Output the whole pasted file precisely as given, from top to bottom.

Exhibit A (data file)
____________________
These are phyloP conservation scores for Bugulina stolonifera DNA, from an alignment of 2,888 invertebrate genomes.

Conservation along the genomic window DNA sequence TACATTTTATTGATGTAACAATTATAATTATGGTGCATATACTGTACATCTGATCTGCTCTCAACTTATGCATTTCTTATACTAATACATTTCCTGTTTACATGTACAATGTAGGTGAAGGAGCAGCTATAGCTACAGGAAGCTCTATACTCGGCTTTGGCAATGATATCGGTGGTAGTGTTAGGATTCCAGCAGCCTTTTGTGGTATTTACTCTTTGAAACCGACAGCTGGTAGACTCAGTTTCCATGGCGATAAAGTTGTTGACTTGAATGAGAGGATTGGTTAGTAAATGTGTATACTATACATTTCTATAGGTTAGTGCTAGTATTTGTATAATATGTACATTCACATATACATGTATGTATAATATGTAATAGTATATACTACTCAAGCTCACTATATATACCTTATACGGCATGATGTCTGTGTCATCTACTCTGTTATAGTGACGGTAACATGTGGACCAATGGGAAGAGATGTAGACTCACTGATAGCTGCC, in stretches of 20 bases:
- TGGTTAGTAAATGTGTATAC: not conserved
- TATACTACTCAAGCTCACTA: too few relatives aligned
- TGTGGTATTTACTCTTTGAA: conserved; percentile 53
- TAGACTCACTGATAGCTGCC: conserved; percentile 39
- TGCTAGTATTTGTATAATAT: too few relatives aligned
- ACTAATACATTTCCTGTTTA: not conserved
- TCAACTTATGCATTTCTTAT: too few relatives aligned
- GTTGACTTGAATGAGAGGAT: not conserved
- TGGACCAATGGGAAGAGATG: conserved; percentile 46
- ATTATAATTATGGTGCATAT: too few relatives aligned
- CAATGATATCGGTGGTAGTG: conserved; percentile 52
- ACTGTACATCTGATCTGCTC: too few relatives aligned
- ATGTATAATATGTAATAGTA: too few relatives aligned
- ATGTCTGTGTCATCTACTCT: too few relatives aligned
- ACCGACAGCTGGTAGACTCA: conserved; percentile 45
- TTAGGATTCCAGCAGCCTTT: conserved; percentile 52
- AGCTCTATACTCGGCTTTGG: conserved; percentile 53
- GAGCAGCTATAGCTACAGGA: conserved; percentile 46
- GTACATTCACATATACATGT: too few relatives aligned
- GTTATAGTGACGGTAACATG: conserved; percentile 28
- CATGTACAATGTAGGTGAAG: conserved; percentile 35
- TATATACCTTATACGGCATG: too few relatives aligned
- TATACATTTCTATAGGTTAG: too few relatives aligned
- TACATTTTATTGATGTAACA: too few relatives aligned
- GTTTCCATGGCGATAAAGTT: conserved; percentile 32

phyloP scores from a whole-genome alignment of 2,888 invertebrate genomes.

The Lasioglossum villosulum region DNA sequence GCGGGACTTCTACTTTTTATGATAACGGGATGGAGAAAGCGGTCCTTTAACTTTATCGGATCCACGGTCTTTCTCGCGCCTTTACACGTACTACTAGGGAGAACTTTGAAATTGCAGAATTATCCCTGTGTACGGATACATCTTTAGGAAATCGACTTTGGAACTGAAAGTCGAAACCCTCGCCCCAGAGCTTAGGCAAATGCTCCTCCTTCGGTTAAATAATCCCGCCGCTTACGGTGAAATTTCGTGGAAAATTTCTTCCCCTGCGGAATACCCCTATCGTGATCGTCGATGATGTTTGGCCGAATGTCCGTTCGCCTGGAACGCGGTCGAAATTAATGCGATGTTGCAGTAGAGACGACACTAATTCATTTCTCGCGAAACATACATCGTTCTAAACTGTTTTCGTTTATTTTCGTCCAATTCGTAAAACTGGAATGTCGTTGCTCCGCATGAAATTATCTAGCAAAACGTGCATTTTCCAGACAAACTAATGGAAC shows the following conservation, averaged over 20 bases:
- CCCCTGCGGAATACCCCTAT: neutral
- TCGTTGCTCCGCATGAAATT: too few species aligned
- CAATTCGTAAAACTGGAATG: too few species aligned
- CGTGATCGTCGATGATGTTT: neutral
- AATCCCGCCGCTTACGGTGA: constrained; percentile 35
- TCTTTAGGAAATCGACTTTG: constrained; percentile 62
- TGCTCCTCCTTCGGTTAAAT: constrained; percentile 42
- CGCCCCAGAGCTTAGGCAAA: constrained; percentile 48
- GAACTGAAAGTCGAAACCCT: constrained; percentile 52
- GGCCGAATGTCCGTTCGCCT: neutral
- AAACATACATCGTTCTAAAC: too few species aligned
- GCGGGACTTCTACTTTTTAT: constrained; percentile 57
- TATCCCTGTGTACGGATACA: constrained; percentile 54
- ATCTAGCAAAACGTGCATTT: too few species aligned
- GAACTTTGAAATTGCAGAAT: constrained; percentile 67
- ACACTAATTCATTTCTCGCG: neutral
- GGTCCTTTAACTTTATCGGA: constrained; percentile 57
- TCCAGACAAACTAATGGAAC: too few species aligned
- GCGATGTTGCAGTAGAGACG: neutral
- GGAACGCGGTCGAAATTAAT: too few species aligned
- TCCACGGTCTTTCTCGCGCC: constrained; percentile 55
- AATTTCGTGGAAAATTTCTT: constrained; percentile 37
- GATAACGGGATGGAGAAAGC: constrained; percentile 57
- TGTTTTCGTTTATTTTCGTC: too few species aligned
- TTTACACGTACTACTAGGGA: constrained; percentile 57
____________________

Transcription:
These are phyloP conservation scores for Bugulina stolonifera DNA, from an alignment of 2,888 invertebrate genomes.

Conservation along the genomic window DNA sequence TACATTTTATTGATGTAACAATTATAATTATGGTGCATATACTGTACATCTGATCTGCTCTCAACTTATGCATTTCTTATACTAATACATTTCCTGTTTACATGTACAATGTAGGTGAAGGAGCAGCTATAGCTACAGGAAGCTCTATACTCGGCTTTGGCAATGATATCGGTGGTAGTGTTAGGATTCCAGCAGCCTTTTGTGGTATTTACTCTTTGAAACCGACAGCTGGTAGACTCAGTTTCCATGGCGATAAAGTTGTTGACTTGAATGAGAGGATTGGTTAGTAAATGTGTATACTATACATTTCTATAGGTTAGTGCTAGTATTTGTATAATATGTACATTCACATATACATGTATGTATAATATGTAATAGTATATACTACTCAAGCTCACTATATATACCTTATACGGCATGATGTCTGTGTCATCTACTCTGTTATAGTGACGGTAACATGTGGACCAATGGGAAGAGATGTAGACTCACTGATAGCTGCC, in stretches of 20 bases:
- TGGTTAGTAAATGTGTATAC: not conserved
- TATACTACTCAAGCTCACTA: too few relatives aligned
- TGTGGTATTTACTCTTTGAA: conserved; percentile 53
- TAGACTCACTGATAGCTGCC: conserved; percentile 39
- TGCTAGTATTTGTATAATAT: too few relatives aligned
- ACTAATACATTTCCTGTTTA: not conserved
- TCAACTTATGCATTTCTTAT: too few relatives aligned
- GTTGACTTGAATGAGAGGAT: not conserved
- TGGACCAATGGGAAGAGATG: conserved; percentile 46
- ATTATAATTATGGTGCATAT: too few relatives aligned
- CAATGATATCGGTGGTAGTG: conserved; percentile 52
- ACTGTACATCTGATCTGCTC: too few relatives aligned
- ATGTATAATATGTAATAGTA: too few relatives aligned
- ATGTCTGTGTCATCTACTCT: too few relatives aligned
- ACCGACAGCTGGTAGACTCA: conserved; percentile 45
- TTAGGATTCCAGCAGCCTTT: conserved; percentile 52
- AGCTCTATACTCGGCTTTGG: conserved; percentile 53
- GAGCAGCTATAGCTACAGGA: conserved; percentile 46
- GTACATTCACATATACATGT: too few relatives aligned
- GTTATAGTGACGGTAACATG: conserved; percentile 28
- CATGTACAATGTAGGTGAAG: conserved; percentile 35
- TATATACCTTATACGGCATG: too few relatives aligned
- TATACATTTCTATAGGTTAG: too few relatives aligned
- TACATTTTATTGATGTAACA: too few relatives aligned
- GTTTCCATGGCGATAAAGTT: conserved; percentile 32

phyloP scores from a whole-genome alignment of 2,888 invertebrate genomes.

The Lasioglossum villosulum region DNA sequence GCGGGACTTCTACTTTTTATGATAACGGGATGGAGAAAGCGGTCCTTTAACTTTATCGGATCCACGGTCTTTCTCGCGCCTTTACACGTACTACTAGGGAGAACTTTGAAATTGCAGAATTATCCCTGTGTACGGATACATCTTTAGGAAATCGACTTTGGAACTGAAAGTCGAAACCCTCGCCCCAGAGCTTAGGCAAATGCTCCTCCTTCGGTTAAATAATCCCGCCGCTTACGGTGAAATTTCGTGGAAAATTTCTTCCCCTGCGGAATACCCCTATCGTGATCGTCGATGATGTTTGGCCGAATGTCCGTTCGCCTGGAACGCGGTCGAAATTAATGCGATGTTGCAGTAGAGACGACACTAATTCATTTCTCGCGAAACATACATCGTTCTAAACTGTTTTCGTTTATTTTCGTCCAATTCGTAAAACTGGAATGTCGTTGCTCCGCATGAAATTATCTAGCAAAACGTGCATTTTCCAGACAAACTAATGGAAC shows the following conservation, averaged over 20 bases:
- CCCCTGCGGAATACCCCTAT: neutral
- TCGTTGCTCCGCATGAAATT: too few species aligned
- CAATTCGTAAAACTGGAATG: too few species aligned
- CGTGATCGTCGATGATGTTT: neutral
- AATCCCGCCGCTTACGGTGA: constrained; percentile 35
- TCTTTAGGAAATCGACTTTG: constrained; percentile 62
- TGCTCCTCCTTCGGTTAAAT: constrained; percentile 42
- CGCCCCAGAGCTTAGGCAAA: constrained; percentile 48
- GAACTGAAAGTCGAAACCCT: constrained; percentile 52
- GGCCGAATGTCCGTTCGCCT: neutral
- AAACATACATCGTTCTAAAC: too few species aligned
- GCGGGACTTCTACTTTTTAT: constrained; percentile 57
- TATCCCTGTGTACGGATACA: constrained; percentile 54
- ATCTAGCAAAACGTGCATTT: too few species aligned
- GAACTTTGAAATTGCAGAAT: constrained; percentile 67
- ACACTAATTCATTTCTCGCG: neutral
- GGTCCTTTAACTTTATCGGA: constrained; percentile 57
- TCCAGACAAACTAATGGAAC: too few species aligned
- GCGATGTTGCAGTAGAGACG: neutral
- GGAACGCGGTCGAAATTAAT: too few species aligned
- TCCACGGTCTTTCTCGCGCC: constrained; percentile 55
- AATTTCGTGGAAAATTTCTT: constrained; percentile 37
- GATAACGGGATGGAGAAAGC: constrained; percentile 57
- TGTTTTCGTTTATTTTCGTC: too few species aligned
- TTTACACGTACTACTAGGGA: constrained; percentile 57